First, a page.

I am delighted to join Foley Hoag. The firm’s deep expertise in so many areas of practice, and its commitment to pro bono work are among the reasons I decided to join the firm. Our communities and our businesses face good opportunities as well as thin ice in recovery from the recession. A strong economy will optimize new technologies and business models here in Massachusetts, as well as globally. My colleagues here are among the best to provide such guidance and counsel. We hope this blog will provide some guidance to issues and concerns that we see up close or on the horizon and will encourage you to think creatively about legal and regulatory issues you face now and will in the future.
My time as Massachusetts Attorney General between 2007 and January of this year was rewarding as well as interesting. I developed an appreciation and respect for the fast pace of change and the need for a constructive dialogue among industry and regulators. Missed cues, misunderstanding and miscommunication with state and federal regulators can result in lost time, business, and reputation.
As a member of SAGE (Society of Attorneys General Emeritus), I recently attended the summer meeting of the National Association of Attorneys General (NAAG) in San Diego where the annual change of leadership occurs. AG Jim Hood of Mississippi retired as president of NAAG and AG Marty Jackley of South Dakota assumed the role. The June meeting agenda focused heavily on public protection issues, such as developing effective strategies to combat sex trafficking in the US, similar efforts to combat the national crisis of opioid addiction, strategies to better protect children and integrate statewide services that address children’s issues. The AG roundtable and other programming addressed a wide range of regulatory issues, including wireless carriers and “cramming,” how AGs might intersect with US Trade activity including new Trade Agreements, collaborating on Cyber Solutions that address more secure payment technologies like chip and PIN and tokenization, and consolidation in the healthcare marketplace. Vermont AG Bill Sorell noted that his own interest in staying the course on the cramming investigation was heightened when a $9.99 charge of dubious origin appeared on his office mobile phone!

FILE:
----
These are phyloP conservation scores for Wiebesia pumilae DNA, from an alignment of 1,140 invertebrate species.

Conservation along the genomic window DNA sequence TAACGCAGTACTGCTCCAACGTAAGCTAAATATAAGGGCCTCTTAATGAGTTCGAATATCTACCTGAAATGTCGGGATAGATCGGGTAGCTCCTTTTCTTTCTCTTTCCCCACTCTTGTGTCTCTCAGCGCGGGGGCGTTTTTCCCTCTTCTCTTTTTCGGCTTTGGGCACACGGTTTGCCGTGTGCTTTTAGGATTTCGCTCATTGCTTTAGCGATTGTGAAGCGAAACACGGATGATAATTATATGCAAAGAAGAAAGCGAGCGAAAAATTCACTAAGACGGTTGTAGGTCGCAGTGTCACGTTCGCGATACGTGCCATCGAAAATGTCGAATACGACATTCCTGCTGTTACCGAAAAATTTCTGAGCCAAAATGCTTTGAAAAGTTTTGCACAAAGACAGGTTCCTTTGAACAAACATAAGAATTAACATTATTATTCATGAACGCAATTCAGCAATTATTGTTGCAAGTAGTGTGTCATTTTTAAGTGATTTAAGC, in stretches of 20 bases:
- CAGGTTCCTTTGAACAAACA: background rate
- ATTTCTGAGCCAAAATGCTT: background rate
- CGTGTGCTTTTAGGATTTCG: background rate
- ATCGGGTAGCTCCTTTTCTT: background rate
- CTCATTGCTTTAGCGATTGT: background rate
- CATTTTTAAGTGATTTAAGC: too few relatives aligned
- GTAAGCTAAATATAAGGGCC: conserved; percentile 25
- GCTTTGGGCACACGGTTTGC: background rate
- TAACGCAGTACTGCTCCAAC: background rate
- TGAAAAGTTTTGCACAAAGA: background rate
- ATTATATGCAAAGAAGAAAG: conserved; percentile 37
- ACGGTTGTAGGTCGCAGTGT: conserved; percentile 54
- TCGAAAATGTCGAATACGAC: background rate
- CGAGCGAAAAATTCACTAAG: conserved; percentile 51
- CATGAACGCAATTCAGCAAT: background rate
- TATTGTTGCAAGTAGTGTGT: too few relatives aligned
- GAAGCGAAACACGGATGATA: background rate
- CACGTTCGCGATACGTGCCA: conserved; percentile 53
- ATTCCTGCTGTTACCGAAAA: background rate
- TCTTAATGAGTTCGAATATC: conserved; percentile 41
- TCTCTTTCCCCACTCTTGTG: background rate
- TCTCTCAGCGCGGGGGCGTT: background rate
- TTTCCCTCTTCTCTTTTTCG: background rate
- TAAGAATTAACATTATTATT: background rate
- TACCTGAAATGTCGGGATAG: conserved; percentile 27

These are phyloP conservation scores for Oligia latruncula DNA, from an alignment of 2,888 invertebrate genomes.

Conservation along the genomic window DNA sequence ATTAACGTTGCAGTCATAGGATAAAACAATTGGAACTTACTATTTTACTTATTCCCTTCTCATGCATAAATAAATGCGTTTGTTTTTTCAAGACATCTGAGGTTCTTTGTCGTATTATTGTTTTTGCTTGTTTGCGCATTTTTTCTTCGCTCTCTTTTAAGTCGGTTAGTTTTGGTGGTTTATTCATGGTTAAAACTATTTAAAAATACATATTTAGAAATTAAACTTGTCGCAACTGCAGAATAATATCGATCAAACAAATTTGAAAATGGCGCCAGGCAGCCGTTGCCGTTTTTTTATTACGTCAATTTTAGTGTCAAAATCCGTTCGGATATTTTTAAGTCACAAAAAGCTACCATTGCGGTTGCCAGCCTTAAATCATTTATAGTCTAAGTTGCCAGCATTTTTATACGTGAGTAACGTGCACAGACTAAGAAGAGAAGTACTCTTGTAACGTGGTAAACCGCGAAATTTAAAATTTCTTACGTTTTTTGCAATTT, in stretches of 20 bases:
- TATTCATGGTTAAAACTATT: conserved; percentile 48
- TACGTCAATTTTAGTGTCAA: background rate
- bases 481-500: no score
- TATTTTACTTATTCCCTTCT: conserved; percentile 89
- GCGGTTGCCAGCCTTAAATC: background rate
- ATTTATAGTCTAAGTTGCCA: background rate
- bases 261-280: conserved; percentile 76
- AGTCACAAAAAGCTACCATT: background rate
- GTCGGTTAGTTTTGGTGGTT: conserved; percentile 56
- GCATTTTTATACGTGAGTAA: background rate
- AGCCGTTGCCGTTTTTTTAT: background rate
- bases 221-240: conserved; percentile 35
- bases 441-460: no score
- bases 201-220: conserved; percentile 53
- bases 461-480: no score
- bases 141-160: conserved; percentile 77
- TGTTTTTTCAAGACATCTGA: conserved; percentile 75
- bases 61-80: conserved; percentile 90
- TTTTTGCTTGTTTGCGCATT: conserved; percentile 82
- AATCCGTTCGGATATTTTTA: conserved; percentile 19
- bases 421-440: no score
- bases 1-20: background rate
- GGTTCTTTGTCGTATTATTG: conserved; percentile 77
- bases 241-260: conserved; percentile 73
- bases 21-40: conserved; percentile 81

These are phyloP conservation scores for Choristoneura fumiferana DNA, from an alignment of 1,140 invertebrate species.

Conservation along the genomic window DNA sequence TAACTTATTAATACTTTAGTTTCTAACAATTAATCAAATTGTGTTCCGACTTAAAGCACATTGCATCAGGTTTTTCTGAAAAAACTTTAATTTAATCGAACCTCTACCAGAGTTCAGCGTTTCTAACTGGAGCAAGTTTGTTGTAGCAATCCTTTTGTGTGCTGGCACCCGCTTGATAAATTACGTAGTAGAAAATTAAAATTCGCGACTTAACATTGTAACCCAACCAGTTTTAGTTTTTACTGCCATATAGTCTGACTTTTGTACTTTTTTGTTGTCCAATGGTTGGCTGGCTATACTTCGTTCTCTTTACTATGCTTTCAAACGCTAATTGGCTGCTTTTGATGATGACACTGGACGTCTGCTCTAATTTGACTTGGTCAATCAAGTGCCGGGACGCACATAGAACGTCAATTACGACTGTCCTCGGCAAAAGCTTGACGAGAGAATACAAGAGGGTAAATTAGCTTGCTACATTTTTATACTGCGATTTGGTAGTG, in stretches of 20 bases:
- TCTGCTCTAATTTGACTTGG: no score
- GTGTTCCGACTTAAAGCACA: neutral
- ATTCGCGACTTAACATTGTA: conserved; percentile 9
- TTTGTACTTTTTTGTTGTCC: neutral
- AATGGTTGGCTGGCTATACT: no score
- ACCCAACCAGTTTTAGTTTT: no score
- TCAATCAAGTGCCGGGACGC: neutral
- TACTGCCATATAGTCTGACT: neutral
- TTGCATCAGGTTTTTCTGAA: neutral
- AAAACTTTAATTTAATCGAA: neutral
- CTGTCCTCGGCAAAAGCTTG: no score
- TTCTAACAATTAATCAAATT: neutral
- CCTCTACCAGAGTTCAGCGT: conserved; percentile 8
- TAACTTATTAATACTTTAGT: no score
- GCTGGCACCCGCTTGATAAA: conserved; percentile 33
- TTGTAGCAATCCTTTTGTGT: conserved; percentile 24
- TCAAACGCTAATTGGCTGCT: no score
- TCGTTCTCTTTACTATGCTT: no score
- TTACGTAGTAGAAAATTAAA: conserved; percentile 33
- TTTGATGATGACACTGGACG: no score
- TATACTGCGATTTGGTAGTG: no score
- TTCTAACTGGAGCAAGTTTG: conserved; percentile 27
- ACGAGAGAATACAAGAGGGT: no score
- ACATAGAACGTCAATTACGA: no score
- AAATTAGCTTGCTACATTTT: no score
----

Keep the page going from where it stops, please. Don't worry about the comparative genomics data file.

You can expect Attorneys Generals in the near future to stay active, individually, in regional or smaller groups, as well as in multi-state investigations as the states remain diligent in identifying consumer and business issues from genetically modified organisms to emerging anti- trust issues especially in health care. They have been more nimble than other agencies, either state or federal, in investigating and finding remedies if needed. I have no doubt that cyber issues from data breach to privacy will continue to remain a top priority for AGs and their assistants. For example AG Kilmartin of Rhode Island led a panel on “Police Body-Worn Cameras” that is just another realm of the dialogue on privacy concerns, data storage and retention.